Jerez de la Frontera (Cádiz, Spain) is an Andalusian city, rich in history and tradition. Known for its world-renowned wines, fine horses, fertile countryside, and a birthplace of flamenco art (UNESCO intangible cultural heritage). Despite being the land of ancient practices and arts, Jerez has a vast and diverse territory that keeps evolving.

In a context of climate change and energy transition, new elements like windmills and photovoltaic (PV) plants are now also proliferating, generating conflicts between land uses, economical activities and perceptions. What for ones is an evolution of the landscape, for others is the deterioration of a heritage promoted by external investments with a lack of local roots, what is sure is that there is an ongoing process of shaping Jerez’s new landscape.

The population of Jerez are still intricately linked to their rural landscapes, sometimes without being aware of it. Rural-urban interactions define Jerez’s society (and economy). A diverse society in which gypsies and “payos” (non-gypsies) learned to live together and to share joys and sorrows working in the “gañanía”: a rural activity made by day labourers working and spending the night in the rural farmhouses and sheds (from the Arabic gannám, shepherd). The musts (young wines) and the “ajo caliente” (traditional dish), wineries, a dense network of cattle trails, “romerías” and many of the expressions of flamenco are some examples of vestiges of a relationship between the countryside and the city that still prevail in the landscape and culture that Jerez treasures.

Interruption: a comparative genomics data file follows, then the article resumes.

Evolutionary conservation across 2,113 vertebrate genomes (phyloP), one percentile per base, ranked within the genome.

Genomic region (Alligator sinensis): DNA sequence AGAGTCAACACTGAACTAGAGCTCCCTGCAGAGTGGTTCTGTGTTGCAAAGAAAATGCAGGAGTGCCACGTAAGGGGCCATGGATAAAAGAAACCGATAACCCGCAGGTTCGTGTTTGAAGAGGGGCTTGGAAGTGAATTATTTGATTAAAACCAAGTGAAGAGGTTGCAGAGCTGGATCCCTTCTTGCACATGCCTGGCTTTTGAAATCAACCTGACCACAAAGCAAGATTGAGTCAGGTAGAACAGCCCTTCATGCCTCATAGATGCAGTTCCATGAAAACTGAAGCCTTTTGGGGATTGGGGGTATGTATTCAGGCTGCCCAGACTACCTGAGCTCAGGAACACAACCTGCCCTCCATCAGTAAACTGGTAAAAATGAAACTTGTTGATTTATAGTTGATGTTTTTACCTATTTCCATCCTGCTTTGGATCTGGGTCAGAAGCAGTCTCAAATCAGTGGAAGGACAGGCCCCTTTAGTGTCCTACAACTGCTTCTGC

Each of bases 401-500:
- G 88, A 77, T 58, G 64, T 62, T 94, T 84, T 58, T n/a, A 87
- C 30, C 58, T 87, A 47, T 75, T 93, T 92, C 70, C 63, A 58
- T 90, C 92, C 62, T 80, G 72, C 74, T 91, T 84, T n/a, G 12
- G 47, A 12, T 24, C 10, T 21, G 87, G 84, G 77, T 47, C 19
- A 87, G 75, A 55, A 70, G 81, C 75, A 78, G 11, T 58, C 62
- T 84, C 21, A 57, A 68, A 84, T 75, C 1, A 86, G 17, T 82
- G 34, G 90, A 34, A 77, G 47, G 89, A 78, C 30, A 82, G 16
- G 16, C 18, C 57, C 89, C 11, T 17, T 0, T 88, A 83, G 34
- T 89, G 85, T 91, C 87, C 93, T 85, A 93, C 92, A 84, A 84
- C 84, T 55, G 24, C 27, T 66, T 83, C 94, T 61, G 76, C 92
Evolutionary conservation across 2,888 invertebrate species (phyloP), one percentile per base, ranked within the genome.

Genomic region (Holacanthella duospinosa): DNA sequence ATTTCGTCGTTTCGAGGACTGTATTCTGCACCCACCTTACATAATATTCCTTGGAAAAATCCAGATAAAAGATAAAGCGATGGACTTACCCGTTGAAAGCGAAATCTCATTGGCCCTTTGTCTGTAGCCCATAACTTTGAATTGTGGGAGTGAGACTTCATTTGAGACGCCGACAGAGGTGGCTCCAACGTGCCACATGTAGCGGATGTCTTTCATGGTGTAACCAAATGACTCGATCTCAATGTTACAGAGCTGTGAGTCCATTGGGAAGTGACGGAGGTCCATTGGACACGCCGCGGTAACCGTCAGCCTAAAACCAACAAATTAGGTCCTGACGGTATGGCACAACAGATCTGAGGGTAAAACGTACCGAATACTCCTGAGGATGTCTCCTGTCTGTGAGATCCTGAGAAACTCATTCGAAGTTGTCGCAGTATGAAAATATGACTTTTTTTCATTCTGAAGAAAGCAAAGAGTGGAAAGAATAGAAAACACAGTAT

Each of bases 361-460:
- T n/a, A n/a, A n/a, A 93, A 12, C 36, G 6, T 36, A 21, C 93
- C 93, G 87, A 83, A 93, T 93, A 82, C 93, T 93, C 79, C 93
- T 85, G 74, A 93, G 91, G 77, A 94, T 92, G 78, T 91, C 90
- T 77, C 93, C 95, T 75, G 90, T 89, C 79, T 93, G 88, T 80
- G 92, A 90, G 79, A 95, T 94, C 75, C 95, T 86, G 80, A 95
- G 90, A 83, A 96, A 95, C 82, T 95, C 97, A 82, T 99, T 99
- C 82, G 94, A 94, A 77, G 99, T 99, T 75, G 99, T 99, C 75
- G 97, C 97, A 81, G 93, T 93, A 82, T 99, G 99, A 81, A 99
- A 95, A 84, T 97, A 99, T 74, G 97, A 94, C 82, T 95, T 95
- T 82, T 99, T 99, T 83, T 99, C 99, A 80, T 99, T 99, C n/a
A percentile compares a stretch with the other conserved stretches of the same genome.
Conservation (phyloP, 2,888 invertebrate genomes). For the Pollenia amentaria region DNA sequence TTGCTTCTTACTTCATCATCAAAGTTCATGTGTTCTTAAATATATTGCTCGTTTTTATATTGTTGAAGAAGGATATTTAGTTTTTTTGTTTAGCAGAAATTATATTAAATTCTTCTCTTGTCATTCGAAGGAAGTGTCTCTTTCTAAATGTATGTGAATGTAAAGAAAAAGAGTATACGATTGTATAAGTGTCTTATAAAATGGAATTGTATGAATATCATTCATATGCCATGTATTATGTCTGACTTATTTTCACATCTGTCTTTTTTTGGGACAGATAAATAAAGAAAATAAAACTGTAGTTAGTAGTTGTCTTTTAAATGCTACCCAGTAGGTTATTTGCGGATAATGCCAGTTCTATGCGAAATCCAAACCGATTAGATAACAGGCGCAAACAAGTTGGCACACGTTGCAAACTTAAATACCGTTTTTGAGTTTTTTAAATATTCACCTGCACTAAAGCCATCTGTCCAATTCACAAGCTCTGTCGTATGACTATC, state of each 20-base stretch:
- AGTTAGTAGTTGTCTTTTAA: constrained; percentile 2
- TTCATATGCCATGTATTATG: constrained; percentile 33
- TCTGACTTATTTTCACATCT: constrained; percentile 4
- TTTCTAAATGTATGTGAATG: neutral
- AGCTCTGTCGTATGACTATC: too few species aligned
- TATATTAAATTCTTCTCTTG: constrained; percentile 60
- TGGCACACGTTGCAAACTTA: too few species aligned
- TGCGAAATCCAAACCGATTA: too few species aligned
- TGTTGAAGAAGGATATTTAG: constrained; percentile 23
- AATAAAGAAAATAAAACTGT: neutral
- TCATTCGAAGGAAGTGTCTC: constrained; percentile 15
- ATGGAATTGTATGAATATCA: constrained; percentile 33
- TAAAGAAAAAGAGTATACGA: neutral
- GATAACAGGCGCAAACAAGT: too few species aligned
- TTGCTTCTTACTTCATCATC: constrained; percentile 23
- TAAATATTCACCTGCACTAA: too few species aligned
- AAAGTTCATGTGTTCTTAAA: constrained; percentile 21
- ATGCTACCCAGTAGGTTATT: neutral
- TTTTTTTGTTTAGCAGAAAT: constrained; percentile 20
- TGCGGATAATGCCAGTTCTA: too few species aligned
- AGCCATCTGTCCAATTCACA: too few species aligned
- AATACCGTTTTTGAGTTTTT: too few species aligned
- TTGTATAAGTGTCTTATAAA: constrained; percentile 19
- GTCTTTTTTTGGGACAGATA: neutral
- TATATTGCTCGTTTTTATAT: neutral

But it is not all memories. Throughout its history, Jerez has also been able to reinvent itself time and again, overcoming conflict through creativity. A clear example is the liveliness of the flamenco world itself, where tradition and innovation dance with each other. In a like manner, its landscapes, witnesses to its past and supporters of its present, are one of Jerez’s best assets for a sustainable future where tradition and modernity go hand in hand.